Several studies investigating strategy use during spatial reorientation have documented that animals and human children are able to overcome biases for one strategy and use multiple strategies (see Cheng and Newcombe 2005, for a review). In spatial reorientation tasks, animals or humans have to remember the location of a target in one corner of a rectangular room, which often contains a feature cue such as a coloured wall or a small marker. After the participants are disoriented, they have to reorient themselves in order to find the target location. They can find the location by using either the spatial cue (the geometry of the room) or the feature cue (the coloured wall/marker) or by combining both cues. Twenty-month-old children and rats were shown to use the geometry of the room to reorient while ignoring the feature cue (Cheng 1986; Hermer and Spelke 1994), whereas human adults, rhesus monkeys, pigeons, fish, and chicks were all shown to be able to conjoin both cues (Hermer and Spelke 1994; Kelly et al. 1998; Gouteux et al. 2001; Sovrano et al. 2003; Vallortigara et al. 2005). However, if the size of the search space was increased, 2- to 3-year-old children were able to use feature cues in addition to geometric information during reorientation (Learmonth et al. 2002). Two opposing explanations have been offered to explain these findings. On one view, children and other animals use a geometric process to reorient and an associate process to link feature cues to specific locations (Lee et al. 2006). On another view, the relative salience of the feature cues was enhanced through increasing the size of the search space as more distal markers might be perceived as more stable than proximal markers (see e.g. Newcombe and Ratliff 2007, for a discussion). Irrespective of the exact process at play, these findings indicate that the modifications of the task environment might lead to a change in strategy preferences.
The question remains whether great apes would be able to switch to using a feature strategy if they were presented with a task where the salience of the feature cues was enhanced. We aimed at increasing the salience of the feature cues by two different measures: first, by increasing the number of search locations, and second, by making all target locations contiguous with one feature cue (i.e. one type of container that covered the food that was hidden in the target locations). By using a medium-scale space (3 m2), in which animals could move around and exploit baited locations, we also tried to create a more ecologically valid setting.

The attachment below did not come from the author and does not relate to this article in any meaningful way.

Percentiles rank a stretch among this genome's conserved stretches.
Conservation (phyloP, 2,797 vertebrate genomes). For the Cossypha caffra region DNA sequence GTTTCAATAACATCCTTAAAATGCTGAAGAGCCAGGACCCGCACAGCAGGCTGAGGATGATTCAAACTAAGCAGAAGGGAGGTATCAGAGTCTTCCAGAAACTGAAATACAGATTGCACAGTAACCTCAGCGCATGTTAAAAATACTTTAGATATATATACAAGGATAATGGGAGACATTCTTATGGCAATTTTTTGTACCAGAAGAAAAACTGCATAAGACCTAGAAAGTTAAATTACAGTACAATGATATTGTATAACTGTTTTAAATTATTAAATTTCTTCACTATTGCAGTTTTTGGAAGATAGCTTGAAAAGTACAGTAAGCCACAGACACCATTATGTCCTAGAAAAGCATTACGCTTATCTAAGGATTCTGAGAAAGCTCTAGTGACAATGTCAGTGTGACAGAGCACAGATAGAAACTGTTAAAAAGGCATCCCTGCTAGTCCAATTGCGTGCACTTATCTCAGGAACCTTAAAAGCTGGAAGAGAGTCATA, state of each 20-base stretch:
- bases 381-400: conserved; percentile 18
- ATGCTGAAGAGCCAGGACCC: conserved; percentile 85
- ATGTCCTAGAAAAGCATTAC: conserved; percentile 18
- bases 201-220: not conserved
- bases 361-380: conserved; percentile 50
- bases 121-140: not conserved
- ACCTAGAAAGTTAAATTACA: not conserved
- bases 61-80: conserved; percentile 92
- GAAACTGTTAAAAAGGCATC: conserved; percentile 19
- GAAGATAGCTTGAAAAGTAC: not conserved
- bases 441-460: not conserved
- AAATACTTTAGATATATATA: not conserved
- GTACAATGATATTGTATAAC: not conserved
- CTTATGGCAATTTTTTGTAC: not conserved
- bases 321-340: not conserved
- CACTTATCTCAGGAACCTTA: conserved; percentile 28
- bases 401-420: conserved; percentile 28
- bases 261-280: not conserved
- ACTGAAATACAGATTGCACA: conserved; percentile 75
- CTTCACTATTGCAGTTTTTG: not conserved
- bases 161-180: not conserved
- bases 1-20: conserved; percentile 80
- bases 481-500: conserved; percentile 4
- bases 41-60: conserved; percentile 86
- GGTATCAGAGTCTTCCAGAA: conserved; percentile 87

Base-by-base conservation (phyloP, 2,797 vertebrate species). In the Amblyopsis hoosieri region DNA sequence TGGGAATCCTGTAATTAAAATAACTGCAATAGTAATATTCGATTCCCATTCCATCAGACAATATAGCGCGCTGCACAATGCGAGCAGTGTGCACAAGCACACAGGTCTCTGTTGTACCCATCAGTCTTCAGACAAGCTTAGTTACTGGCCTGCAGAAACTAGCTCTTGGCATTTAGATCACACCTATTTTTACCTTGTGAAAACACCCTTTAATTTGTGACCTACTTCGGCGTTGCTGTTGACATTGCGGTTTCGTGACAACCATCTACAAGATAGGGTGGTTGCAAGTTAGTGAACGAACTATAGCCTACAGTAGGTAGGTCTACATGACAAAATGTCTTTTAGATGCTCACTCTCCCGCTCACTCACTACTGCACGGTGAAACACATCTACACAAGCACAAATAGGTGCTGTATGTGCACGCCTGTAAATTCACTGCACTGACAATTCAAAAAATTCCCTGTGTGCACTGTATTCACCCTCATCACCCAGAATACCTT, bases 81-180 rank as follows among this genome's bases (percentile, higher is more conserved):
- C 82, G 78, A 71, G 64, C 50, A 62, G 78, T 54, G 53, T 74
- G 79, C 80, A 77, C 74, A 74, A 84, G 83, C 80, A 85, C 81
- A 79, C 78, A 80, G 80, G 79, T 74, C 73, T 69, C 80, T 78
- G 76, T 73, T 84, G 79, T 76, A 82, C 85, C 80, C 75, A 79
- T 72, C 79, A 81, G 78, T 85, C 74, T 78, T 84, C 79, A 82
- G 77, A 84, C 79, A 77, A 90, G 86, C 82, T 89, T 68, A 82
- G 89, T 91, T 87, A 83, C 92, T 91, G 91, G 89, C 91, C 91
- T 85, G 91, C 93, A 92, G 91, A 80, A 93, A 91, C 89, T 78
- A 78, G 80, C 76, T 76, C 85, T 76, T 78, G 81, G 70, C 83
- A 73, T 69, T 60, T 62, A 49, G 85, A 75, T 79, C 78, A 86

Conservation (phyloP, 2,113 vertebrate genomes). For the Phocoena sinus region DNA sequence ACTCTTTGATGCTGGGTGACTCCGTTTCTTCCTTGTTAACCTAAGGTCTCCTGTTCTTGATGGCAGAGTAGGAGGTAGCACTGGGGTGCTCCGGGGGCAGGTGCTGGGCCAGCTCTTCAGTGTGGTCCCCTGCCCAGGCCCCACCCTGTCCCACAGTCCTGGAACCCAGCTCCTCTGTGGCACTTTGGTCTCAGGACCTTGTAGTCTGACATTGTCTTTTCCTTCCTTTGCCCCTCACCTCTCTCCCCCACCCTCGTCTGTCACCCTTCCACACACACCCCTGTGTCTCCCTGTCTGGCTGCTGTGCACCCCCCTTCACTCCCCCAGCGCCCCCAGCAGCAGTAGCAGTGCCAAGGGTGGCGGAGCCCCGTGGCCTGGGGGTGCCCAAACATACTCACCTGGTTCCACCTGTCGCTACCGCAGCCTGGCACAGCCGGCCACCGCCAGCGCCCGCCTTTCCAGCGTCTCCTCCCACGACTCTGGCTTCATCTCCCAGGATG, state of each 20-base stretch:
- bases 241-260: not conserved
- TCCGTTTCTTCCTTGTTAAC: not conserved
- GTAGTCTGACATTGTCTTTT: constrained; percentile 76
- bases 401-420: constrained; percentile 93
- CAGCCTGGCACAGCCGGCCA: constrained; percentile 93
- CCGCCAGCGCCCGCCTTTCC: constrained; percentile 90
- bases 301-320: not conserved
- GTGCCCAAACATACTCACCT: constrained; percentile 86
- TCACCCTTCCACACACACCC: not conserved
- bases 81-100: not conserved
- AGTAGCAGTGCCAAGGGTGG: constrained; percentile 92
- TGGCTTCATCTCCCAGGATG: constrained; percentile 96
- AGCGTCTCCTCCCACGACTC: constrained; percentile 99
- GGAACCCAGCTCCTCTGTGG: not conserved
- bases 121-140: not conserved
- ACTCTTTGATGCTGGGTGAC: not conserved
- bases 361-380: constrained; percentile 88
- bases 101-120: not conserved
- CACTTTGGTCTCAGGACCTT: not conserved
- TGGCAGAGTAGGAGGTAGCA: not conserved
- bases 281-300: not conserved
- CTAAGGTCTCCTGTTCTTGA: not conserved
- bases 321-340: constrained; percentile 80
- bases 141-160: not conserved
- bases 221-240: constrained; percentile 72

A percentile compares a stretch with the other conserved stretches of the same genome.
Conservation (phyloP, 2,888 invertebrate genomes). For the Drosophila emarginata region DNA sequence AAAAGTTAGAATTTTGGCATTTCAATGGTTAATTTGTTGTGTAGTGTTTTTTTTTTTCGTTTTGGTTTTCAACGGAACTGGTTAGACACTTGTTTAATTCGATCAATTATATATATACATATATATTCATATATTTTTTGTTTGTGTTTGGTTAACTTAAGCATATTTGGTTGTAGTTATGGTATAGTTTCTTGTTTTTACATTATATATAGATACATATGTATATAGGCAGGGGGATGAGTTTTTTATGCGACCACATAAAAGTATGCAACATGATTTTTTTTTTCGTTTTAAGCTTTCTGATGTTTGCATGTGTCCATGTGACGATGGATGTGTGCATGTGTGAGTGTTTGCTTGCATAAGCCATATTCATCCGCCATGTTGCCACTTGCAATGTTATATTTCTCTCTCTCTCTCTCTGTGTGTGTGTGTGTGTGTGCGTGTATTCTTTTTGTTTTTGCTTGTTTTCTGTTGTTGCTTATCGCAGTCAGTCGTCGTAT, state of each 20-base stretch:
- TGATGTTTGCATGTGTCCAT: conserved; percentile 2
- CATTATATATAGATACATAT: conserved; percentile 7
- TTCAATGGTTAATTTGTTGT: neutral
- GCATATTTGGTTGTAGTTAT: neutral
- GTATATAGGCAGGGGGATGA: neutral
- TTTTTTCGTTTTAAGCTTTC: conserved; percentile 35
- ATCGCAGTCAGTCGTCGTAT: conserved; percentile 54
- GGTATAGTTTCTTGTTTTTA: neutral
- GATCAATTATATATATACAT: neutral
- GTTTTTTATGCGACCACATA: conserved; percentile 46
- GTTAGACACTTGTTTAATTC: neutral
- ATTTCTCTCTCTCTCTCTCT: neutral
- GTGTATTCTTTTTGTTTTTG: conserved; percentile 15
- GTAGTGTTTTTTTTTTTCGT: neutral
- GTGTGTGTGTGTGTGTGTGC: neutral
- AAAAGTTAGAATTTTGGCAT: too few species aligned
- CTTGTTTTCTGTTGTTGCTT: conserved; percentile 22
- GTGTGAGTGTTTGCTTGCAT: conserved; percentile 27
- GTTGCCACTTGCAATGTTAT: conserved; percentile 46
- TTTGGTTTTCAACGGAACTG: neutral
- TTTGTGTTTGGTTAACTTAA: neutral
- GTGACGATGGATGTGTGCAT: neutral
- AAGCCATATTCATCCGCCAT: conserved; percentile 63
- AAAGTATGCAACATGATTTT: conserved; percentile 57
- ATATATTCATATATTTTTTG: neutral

In our first experiment, we trained animals from all four great ape species to search for hidden food items under containers on the floor of their sleeping rooms. During the training phase the apes had to learn to find food items in the same locations under the same kind of containers, so that the feature and the spatial cues were confounded. In order to evaluate which strategy they used, we brought the two cues into conflict by switching the positions of rewarded containers with positions of unrewarded containers.
We conducted a second experiment to evaluate whether apes would switch back to using a spatial strategy if the number of search locations was reduced. We used a task that was similar to the one used by Haun et al. (2006). In our version of the task, the apes had to learn the location of a food reward that was hidden under one of three containers on a platform in front of them. After the apes did so successfully, we tested them again with conflicting cues by switching the positions of the containers on the platform.
In a final experiment, we investigated why the findings of our second experiment differed from those of Haun et al. (2006). We hypothesized that this may be due to fact that we had trained apes to remember the food location prior to testing them with conflicting cues. In order to investigate this hypothesis, we used a between-subjects design with three experimental groups. One experimental group was tested with the same design as in Experiment 2, a second group with a design very similar to the one used by Haun et al. (2006), and a third group with a combination of the two designs.
The goal of Experiment 1 was to investigate which search strategy great apes would use when the salience of the feature cues was increased. We first trained apes to search for food items under containers on the floor of their sleeping room and then brought feature and spatial cues into conflict in a single test session. Eleven subjects first participated in Experiment 1 and then in Experiment 2, and six subjects first participated in Experiment 2 and then in Experiment 1.